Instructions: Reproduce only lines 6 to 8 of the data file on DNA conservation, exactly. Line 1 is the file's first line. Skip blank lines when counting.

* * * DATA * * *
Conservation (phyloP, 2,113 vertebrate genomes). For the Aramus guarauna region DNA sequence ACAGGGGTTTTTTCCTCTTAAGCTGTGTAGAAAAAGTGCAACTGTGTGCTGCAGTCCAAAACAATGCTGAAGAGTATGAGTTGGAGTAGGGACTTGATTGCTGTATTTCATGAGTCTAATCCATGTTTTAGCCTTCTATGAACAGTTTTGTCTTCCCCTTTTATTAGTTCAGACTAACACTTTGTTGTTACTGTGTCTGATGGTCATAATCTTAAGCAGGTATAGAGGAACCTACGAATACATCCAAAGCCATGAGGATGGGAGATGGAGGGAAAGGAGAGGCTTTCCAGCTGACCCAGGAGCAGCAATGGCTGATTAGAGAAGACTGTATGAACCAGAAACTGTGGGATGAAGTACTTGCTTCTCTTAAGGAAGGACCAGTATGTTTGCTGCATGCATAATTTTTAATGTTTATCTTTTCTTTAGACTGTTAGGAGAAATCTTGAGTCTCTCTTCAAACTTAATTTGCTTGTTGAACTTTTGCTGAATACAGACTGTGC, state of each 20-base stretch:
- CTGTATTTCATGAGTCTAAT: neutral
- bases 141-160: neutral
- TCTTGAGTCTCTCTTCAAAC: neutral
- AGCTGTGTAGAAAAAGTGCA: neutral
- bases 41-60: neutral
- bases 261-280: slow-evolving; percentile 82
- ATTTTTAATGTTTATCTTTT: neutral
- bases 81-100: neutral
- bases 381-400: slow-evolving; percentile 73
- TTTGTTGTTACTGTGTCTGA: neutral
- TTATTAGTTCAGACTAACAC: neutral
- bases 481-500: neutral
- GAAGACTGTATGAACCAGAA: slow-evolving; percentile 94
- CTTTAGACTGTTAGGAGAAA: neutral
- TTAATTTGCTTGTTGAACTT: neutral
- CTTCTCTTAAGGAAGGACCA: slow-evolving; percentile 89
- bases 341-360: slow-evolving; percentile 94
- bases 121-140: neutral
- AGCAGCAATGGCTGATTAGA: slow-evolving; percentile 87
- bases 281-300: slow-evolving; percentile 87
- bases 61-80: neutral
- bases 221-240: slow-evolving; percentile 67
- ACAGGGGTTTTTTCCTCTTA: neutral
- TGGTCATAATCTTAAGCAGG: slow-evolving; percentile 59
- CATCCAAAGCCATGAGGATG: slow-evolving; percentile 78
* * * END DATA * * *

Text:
- bases 41-60: neutral
- bases 261-280: slow-evolving; percentile 82
- ATTTTTAATGTTTATCTTTT: neutral